Australian Bill Addresses Cryptocurrency Regulation

On August 17, 2017, Minister of Justice Michael Keenan announced that the Australian Parliament will bolster the Anti-Money Laundering and Counter-Terrorism Financing Act. Now, the Parliament of the Commonwealth of Australia has posted on its website a bill amendment. The proposed legislation would officially bring certain cryptocurrency regulation under the scope of Australian law.

The bill defines digital currency as follows:

(a) a digital representation of value that

(i) functions as a medium of exchange, a store of economic value, or a unit of account; and

(ii) is not issued by or under the authority of a government body; and

(iii) is interchangeable with money (including through the crediting of an account) and may be used as consideration for the supply of goods or services; and

(iv) is generally available to members of the public without any restriction on its use as consideration; or

(b) a means of exchange or digital process of crediting declared to be digital currency by the AML/CTF Rules; but does not include any right or thing that, under the AML/CTF Rules, is taken not to be digital currency for the purposes of this Act.

Additionally, the bill establishes the “Digital Currency Exchange Register,” which would be maintained by the CEO of the Australian Transaction and Reports Analysis Centre (AUSTRAC). Digital currency exchanges operating in Australia would need to register themselves through AUSTRAC, a procedure that could take 90 days or more.

The bill also lays out tough penalties for unregistered digital currency exchange service providers, including jail time and fines. For first-time offenders, the punishment includes imprisonment for 2 years and/or 500 penalty units (penalty units vary by territory, but one unit is equivalent to more than $100 AUD in every Australian territory). Repeat offenders could face up to 7 years in prison and/or 2,000 penalty units.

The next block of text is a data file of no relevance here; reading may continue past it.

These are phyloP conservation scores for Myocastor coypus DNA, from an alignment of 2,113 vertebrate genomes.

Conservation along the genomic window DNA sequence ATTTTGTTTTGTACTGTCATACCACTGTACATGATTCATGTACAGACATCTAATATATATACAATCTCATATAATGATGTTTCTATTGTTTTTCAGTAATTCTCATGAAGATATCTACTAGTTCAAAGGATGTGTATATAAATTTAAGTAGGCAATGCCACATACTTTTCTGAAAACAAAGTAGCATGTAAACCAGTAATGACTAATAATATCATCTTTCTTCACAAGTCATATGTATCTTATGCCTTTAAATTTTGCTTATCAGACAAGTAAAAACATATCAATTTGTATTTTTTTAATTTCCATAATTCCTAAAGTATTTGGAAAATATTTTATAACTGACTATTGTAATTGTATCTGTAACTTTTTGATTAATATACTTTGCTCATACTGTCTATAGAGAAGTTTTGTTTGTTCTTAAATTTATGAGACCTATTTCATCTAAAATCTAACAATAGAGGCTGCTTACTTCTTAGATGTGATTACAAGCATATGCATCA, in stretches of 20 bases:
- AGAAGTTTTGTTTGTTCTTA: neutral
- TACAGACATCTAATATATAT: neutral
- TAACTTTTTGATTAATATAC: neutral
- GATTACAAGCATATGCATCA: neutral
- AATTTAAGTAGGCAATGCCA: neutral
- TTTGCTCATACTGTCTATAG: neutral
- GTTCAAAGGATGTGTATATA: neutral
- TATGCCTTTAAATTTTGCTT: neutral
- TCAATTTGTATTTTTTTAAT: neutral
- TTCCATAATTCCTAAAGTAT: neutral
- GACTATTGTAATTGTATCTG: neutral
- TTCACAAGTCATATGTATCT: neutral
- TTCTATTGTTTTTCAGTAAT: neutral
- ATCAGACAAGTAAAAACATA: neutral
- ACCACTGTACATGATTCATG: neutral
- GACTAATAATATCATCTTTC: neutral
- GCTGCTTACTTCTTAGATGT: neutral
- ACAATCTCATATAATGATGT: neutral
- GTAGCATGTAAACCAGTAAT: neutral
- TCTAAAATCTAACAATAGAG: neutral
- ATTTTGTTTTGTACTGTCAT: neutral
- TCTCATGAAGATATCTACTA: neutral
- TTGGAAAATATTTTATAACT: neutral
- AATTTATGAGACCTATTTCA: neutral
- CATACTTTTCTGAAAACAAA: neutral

Keenan seems very happy with the nation’s progress. He said, “These reforms appropriately balance the threat of organized crime and terrorism financing to the Australian community with ensuring excessive regulation doesn’t hinder our financial sectors.”

The proposed amendments come soon after the Australian government accused the Commonwealth Bank of extensive violations of existing AML/CTF law. From November 2012 to September 2015, the Commonwealth Bank allegedly failed to report more than 53,000 transactions that exceeded $10,000 AUD.

On the whole, the Australian government has been proactive in its approach to cryptocurrency. In 2017 alone, there has been a bipartisan effort to establish a national digital currency and two Australian senators launched a Parliamentary Friends of Blockchain group. On a global level, Australia serves as Secretariat of the ISO/TC 307, a multi-national effort to establish standards for blockchain and distributed ledger technologies. And, on a local level, Australian schoolchildren have been exposed to the blockchain revolution.